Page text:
In May, BioPOD visited the Edinburgh International Science Festival, found out about inbreeding in beetles and a fly that's threatening fruit crops, spoke to an Honorary Professor about his 30 year long career in science as well as taking one last trip to Millport's research station. These stories and others...
In this episode, BioPOD finds out about an infertility gene in fruit flies, learns how algae will be affected by climate change, investigates how we can save our urban pollinators, and hears about the work done by the famous Edinburgh scientists that our new library is named after. Listen now to these and other stories...
In this episode, BioPOD discusses phenology, climate change and citizen scientists with Dr. Ally Phillimore, talks to Dr. Andrew MacDonald about the immune system and some media mishaps, and find out about two new discoveries that could help fight black fever disease (Prof. Malcom Walkinshaw ) and muscular dystrophies (Dr. Eric Schirmer). All those stories and more...
We hear from Dr. Alex Rowe (IIIR) about the cellular processes involved in severe malaria and Prof. Mark Blaxter and Dr. John Davey (IEB) about how butterflies avoid being eaten by predators. And we head to the sub-Antarctic to find out about doing field work on Albatrosses in 'BioPOD on the road', and in 'BioBITE' we learn how our bodies control cholesterol levels and how climate change could affect Colombian Ground Squirrel populations
In April's episode, Biopod goes on the road to speak to Dr Eric Fèvre in Kenya about his research on locally transmitted zoonotic diseases. We also speak to Mar Carmena about new targets for cancer therapy and find out about novel software for better understanding genetic data
In February's episode Keith Matthews describes a new cattle vaccination and Kelly Jobling explains how she found ubiquitin in bacteria. We hear how stem cells could lead to new treatments for Parkinson's disease, and find out how the university has been engaging with the public.
Dr Katie Stopher tells us about infidelity in red deer and Dr Ben Longdon explains how viruses jump between hosts. We hear about the work of the University Press Office with Catriona Kelly and get some laughs with Bright Club Edinburgh.
Paul sharp sheds new light on the origins of the Malaria parasite, Patrick Walsh explains whats what we can learn from observing nest building in weaver birds, and we talk to the producer of the Nature Medicine podcast, who some listeners might just recognise.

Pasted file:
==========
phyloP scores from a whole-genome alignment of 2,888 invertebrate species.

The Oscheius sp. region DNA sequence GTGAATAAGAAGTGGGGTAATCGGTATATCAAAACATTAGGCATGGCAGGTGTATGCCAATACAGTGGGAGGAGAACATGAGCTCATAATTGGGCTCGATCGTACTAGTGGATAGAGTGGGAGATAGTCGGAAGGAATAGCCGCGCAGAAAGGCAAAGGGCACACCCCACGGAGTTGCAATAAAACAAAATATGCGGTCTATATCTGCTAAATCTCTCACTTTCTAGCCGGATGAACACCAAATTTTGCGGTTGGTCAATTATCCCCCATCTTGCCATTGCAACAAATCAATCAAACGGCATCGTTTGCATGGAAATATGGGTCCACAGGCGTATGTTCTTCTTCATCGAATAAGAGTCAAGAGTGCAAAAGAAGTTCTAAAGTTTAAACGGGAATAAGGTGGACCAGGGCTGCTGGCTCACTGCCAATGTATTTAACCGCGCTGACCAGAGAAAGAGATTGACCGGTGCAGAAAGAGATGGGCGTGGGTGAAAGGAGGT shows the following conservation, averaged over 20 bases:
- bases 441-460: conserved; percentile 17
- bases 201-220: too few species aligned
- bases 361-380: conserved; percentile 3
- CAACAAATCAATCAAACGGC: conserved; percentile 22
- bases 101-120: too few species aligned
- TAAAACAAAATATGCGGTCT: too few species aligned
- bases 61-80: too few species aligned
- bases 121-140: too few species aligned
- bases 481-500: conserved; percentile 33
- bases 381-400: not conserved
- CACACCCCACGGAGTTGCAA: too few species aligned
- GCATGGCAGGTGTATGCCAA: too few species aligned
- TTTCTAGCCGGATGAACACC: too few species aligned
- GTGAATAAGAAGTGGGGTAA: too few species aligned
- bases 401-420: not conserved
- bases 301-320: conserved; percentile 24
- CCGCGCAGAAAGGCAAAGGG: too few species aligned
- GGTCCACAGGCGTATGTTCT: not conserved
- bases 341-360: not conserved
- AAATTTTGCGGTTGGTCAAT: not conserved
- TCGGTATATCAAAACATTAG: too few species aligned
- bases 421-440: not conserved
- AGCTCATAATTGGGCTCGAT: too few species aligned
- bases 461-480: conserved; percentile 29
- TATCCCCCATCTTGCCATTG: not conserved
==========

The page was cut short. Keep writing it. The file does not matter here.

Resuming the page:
Judy Allen sheds new light on Inflammation, BioPOD visits the Edinburgh International Science Festival, and Dan Nussey tells of his research trip to St Kilda in Science on the Road. Plus Biology World News Round Up, and PHD in the pub.
Warm up to the winter BioPOD! Dan Nussey rages about ageing, Richard Milne orates about orchids, Alastair Wilson runs the course on horse stud fees, and Ruth Corrigan gives a research round-up from the Institute of Immunology and Infection Research.
It's getting colder in Edinburgh, but BioPOD is just heating up. This month, Tom Little answers about cancer, Paul Hunt has a persistence for malarial resistance, Rolf Kümmerli proclaims on social games, and Sarah Hollingshead flavours the podcast with the taste of genetically engineered yogurt.
In the first episode of the new academic year, Judi Allen impresses about immunity, Valerie Wilson offers a tale about tail cells, Andy Gardner socializes about bacterial social traits, and Ivan Semeniuk ponders the potential of science podcasts.
BioPOD's summer special: Alex Rowe muses on malaria, Alexander Medvinsky broods over blood stem cells, Jenny Bangham converses about coevolution, and Ed Sykes gabs about FameLab.
This month on the podcast, Karen Halliday gets to the root of plant growth, Ana Coutinho moderates a discussion to stem the controversy surrounding stem cells, and Ed Sykes marvels about Nature Superheroes.
The debate about Stem Cells in full (the debate featured on the May 07 Podcast)
This month on the podcast, Chris French on anti-arsenic eco- E. coli, Andrew Millar clocks in on plant clocks, Heather McQueen gets personal about personal response systems, and a research round-up from the Institute of Evolutionary Biology with Ed Sykes.
This month on the podcast, Adrian Bird reverses the symptoms of Rett's Syndrome, Kelly Dyer identifies a selfish X-chromosome that promotes its own spread, and Steve Millam develops a new greenhouse with green credentials.
Keith Matthews identifies a protein that breaks the life cycle of the Sleeping Sickness parasite, Peter Keightley measures the rate at which harmful DNA changes happen, a research round-up from the Institute of Immunology and Infection Research with Katelyn Fenn, and a discussion with Aubrey Manning about his illustrious scientific and broadcasting career.
This article was published on May 14, 2013